The bread-bashers back then rarely distinguished between the good, made of whole grain, and the not-so-good, made of refined grains. Whole grains contain all three parts of the kernel. The bran is the outer shell that holds B vitamins, fiber and at least half of the grain's minerals. The germ, the seed's nourishment, stores more B vitamins as well as vitamin E, healthy fats, minerals and phytochemicals. Finally, the endosperm, the largest part, contains carbohydrates, protein and smaller amounts of Bs. The milling process removes the germ and bran, leaving only the endosperm. This leaves a refined and much less nutritious grain, such as white flour or white rice.
As few as three servings per day of whole grains could slash your risk of both diabetes and coronary heart disease by as much as 30 percent. Studies suggest that eating whole grains lowers blood pressure, serum triglyceride levels and even your risk of developing gum disease.
On labels look for "100% whole grain" and read the ingredients list to be sure that whole grains are at the top. In addition to whole wheat, try barley, brown rice, buckwheat, bulgur wheat, corn (including popcorn), millet, oats (including oatmeal), quinoa and wild rice.Low-fat and Nonfat Yogurt and Milk
Lower your blood pressure and protect your bones with these carbs. The 2005 Dietary Guidelines for Americans recommends three servings of dairy each day to supply adequate calcium, protein, riboflavin (a B vitamin) and vitamin D.
But don't go with yogurt alone. Although it's a great source of calcium and protein, yogurt lacks vitamin D. Get your D from milk (or from D-fortified cereals and O.J. if milk gives you problems). And though cheese doesn't usually contain carbohydrates or vitamin D, it also falls into the dairy group and can provide ample nutrition. Watch the fat content of your dairy. Too much saturated fat is bad for your heart.Beans
They're good for your heart and for staving off cancer. Studies suggest they can lower cholesterol, stabilize blood sugar, prevent constipation and decrease the risk for coronary heart disease and the recurrence of advanced colon cancer. They're packed with fiber, protein, folate, potassium, magnesium and a slew of other minerals.
Eat three cups a week according to the Dietary Guidelines. Mix them with jarred salsa and corn, stir them into soups and stews, toss them in your salads and spread hummus on whole grain crackers.
Understanding the Glycemic Index
The glycemic index (GI) ranks carbohydrate foods by their effect on blood glucose levels. High GI foods like corn flakes and graham crackers elicit a greater increase in blood glucose--making more energy available to your muscles more quickly -- than low GI foods such as apples, beans and yogurt. However, controversy surrounds the usefulness of the GI because the blood-sugar effect varies depending on the amount of food eaten, how it's prepared and each person's individual response.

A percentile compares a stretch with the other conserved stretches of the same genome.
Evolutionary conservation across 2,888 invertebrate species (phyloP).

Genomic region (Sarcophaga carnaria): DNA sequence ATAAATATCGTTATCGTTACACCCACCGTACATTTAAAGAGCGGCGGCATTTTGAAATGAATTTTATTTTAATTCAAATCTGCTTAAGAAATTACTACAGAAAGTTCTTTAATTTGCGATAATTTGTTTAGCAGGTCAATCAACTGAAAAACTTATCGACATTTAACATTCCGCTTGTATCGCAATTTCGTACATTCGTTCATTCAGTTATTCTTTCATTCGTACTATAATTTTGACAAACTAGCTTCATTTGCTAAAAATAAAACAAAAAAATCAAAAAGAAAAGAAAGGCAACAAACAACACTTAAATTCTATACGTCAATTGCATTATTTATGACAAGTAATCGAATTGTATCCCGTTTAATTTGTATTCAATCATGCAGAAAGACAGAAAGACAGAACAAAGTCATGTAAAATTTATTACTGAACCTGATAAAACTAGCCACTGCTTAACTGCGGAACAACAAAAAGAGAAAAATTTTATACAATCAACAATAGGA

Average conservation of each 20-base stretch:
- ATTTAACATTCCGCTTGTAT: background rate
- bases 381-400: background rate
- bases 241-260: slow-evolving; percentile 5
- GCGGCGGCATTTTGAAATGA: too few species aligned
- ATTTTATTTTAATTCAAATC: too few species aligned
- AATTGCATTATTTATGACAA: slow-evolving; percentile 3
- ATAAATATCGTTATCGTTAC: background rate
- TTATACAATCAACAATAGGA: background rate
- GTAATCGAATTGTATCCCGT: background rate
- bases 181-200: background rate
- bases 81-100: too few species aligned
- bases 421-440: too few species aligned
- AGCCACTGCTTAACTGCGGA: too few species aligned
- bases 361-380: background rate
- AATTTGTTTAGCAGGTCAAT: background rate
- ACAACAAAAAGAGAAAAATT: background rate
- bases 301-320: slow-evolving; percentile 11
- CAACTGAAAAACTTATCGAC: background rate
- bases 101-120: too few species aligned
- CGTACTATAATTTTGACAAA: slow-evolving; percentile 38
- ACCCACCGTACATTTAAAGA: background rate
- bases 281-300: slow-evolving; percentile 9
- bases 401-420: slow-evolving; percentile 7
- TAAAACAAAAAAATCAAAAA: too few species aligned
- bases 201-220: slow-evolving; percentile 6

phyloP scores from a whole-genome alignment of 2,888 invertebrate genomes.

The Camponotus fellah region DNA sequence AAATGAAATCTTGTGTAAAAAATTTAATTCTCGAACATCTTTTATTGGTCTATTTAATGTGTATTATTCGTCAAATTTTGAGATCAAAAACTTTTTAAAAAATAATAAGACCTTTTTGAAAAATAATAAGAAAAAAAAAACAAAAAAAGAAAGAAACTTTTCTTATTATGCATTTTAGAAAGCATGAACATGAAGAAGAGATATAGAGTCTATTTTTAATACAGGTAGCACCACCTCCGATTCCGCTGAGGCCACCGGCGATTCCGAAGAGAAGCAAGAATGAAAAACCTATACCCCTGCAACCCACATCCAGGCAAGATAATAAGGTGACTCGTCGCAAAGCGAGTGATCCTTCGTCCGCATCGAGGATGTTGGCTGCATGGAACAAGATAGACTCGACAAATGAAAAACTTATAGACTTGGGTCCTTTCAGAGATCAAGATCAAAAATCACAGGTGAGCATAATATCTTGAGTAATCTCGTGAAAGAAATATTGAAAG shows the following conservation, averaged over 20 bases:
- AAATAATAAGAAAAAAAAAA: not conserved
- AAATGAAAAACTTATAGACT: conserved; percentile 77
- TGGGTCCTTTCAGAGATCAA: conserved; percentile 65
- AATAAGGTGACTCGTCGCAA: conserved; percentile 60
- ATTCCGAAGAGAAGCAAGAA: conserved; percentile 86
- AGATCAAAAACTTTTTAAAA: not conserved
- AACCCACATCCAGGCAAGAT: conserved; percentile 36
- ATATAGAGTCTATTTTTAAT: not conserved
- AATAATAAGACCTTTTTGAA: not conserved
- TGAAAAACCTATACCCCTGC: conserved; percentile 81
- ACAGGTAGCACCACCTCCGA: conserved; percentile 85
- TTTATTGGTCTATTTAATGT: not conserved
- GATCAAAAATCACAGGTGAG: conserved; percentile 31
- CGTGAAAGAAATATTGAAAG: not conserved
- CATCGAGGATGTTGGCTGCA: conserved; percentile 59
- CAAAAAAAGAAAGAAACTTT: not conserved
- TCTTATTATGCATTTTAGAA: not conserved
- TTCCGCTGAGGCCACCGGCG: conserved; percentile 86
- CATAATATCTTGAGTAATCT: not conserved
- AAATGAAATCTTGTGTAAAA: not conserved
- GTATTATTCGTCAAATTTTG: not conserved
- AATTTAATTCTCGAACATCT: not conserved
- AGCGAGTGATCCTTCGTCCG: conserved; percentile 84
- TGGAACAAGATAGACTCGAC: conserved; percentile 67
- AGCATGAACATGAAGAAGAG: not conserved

Despite its limitations, nutritionist Gidus suggests that an athlete fine-tune her food intake with the GI. "I recommend eating low-GI foods before exercise to provide a more sustained energy release. Moderate- to high-GI foods are best during and post-exercise for immediate repletion of glycogen," she says.Before: apples, plums, cherries, peanut butter, milk, yogurt
During: grapes, sports drinks and gels
After: bagels, potatoes, juices, sports drinks and gels
The GI doesn't tell it all, however. It measures the effect that 50 grams of carbs in a particular food has on blood sugar, but it doesn't factor in the relative amount of carbs in an average serving of that food.
That's why some nutritionists use the glycemic load (GL) instead. Watermelon, for example, has a high-glycemic index because 50 grams of carbohydrate in the fruit has a large effect on blood sugars. But since a typical slice contains only about 6 grams of carbs, watermelon's GL and it's effect on blood sugar is small. The same is true for carrots. They have a high GI, but a low GL.
For more info and to find out GI/GL values of certain foods, search the GI Database on glycemicindex.com. Experiment with different pre- and post-exercise meals to learn your best strategy. The glucose response varies from person to person and even from meal to meal.
Jill Weisenberger, M.S., R.D.,C.D.E, is a registered dietitian and certified diabetes educator for Hampton Roads Center for Clinical Research in Norfolk, Va.